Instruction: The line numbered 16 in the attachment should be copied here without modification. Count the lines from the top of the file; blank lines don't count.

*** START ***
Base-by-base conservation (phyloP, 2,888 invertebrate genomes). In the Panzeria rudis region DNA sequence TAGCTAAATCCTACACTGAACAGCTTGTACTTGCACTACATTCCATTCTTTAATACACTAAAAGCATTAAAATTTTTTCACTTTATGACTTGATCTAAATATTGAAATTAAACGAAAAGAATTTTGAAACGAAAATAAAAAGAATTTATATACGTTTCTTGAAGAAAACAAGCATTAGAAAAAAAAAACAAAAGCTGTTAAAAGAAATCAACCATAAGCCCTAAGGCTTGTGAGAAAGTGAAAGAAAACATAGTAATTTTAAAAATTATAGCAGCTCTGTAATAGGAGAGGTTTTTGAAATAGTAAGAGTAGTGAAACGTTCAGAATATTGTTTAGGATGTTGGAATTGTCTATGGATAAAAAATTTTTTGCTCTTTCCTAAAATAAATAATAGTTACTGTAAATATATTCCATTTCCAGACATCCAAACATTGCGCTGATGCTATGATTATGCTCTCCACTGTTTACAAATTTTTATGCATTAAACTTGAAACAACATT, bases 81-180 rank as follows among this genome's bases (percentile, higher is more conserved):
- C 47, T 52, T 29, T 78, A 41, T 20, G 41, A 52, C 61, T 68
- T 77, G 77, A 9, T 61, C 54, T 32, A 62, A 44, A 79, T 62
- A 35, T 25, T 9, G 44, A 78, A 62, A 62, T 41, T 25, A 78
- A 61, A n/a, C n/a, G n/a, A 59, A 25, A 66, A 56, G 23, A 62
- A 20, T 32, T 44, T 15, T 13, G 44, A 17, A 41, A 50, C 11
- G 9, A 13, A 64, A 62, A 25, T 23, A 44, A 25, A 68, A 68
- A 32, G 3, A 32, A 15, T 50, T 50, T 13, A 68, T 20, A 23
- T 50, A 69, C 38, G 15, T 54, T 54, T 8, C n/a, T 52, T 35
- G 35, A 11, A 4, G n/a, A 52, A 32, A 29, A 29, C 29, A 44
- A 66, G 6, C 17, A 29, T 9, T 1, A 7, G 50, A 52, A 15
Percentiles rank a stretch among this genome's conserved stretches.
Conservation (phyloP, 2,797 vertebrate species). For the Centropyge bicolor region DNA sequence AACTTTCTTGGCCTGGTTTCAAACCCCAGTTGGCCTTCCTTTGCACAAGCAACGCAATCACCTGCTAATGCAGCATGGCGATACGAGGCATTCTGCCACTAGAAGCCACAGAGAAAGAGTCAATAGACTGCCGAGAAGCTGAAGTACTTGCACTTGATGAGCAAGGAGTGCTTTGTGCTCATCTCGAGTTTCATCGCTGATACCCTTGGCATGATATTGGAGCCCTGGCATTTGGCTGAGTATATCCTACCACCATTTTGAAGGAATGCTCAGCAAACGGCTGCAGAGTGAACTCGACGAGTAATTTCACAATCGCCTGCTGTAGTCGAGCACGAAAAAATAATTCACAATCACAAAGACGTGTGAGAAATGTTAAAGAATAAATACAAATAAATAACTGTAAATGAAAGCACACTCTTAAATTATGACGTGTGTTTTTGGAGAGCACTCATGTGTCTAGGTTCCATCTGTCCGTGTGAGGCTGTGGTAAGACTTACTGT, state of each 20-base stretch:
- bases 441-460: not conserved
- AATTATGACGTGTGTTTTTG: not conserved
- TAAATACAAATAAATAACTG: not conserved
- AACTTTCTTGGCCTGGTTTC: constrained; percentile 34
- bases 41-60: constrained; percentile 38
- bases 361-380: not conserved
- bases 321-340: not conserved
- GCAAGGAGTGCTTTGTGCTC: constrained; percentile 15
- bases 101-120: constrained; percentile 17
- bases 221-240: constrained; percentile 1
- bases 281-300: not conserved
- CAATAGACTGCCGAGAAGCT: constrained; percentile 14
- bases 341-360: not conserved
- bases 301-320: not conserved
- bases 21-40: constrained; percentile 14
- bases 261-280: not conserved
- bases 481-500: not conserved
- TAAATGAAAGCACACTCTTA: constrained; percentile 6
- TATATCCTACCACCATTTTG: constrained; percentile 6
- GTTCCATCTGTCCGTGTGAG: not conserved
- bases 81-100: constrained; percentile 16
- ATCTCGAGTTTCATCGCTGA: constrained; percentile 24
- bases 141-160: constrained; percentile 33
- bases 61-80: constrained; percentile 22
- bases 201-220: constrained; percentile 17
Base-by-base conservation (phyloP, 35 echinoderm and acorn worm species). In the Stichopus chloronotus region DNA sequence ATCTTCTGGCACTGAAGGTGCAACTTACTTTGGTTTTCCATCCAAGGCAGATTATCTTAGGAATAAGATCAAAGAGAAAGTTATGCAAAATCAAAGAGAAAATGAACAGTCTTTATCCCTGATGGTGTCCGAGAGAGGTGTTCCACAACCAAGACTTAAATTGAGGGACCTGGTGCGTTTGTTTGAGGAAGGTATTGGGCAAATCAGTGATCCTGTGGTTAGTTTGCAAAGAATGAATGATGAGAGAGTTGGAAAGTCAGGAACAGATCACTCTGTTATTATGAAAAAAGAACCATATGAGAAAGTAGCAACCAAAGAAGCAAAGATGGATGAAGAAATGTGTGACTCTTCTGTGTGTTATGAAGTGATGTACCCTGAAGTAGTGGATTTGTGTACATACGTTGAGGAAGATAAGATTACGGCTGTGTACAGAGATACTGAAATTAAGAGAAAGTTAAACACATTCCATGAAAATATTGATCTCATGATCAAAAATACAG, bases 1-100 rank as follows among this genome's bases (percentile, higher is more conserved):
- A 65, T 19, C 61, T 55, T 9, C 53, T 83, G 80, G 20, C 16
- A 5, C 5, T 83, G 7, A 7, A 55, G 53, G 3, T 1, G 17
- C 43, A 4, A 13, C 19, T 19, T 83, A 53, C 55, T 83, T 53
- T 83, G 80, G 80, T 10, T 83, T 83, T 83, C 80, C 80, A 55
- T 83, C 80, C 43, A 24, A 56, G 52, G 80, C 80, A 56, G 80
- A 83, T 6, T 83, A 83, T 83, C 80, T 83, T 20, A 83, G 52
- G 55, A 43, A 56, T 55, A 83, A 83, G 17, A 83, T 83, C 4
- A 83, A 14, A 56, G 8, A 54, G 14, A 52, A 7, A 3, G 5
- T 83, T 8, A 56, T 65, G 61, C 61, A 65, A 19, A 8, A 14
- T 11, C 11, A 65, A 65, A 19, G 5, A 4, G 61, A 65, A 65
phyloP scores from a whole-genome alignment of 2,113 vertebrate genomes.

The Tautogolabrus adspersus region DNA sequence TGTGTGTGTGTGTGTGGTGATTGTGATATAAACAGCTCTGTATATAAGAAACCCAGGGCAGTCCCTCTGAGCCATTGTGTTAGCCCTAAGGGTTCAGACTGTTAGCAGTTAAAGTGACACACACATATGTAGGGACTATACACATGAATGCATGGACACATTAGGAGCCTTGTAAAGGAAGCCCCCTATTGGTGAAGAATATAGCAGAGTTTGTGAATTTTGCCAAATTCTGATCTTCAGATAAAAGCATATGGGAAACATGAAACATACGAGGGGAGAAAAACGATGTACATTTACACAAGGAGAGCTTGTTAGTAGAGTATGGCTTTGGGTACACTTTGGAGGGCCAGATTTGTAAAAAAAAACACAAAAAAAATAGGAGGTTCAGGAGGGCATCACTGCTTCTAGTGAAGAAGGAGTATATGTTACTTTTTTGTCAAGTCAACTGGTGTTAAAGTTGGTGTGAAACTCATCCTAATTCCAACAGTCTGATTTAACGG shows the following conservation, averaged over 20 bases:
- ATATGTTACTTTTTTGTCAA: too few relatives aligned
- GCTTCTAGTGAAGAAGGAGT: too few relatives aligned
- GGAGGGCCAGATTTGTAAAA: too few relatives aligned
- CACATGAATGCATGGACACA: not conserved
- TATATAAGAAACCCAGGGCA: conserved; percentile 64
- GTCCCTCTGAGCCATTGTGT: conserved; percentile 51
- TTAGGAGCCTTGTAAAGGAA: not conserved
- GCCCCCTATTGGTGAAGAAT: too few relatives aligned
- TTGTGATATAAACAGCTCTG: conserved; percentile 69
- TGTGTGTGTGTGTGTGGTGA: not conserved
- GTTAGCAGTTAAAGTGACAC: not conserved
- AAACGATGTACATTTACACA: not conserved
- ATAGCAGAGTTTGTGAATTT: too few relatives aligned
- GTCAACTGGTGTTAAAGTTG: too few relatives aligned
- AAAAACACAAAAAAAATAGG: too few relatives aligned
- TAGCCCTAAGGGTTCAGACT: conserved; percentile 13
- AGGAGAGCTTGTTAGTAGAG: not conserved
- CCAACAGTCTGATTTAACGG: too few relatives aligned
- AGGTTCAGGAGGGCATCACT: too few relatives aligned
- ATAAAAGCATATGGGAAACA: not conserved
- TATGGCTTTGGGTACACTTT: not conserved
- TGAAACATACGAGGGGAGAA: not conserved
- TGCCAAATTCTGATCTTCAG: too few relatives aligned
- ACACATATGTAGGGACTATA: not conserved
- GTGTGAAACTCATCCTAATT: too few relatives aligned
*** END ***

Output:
- TAAATACAAATAAATAACTG: not conserved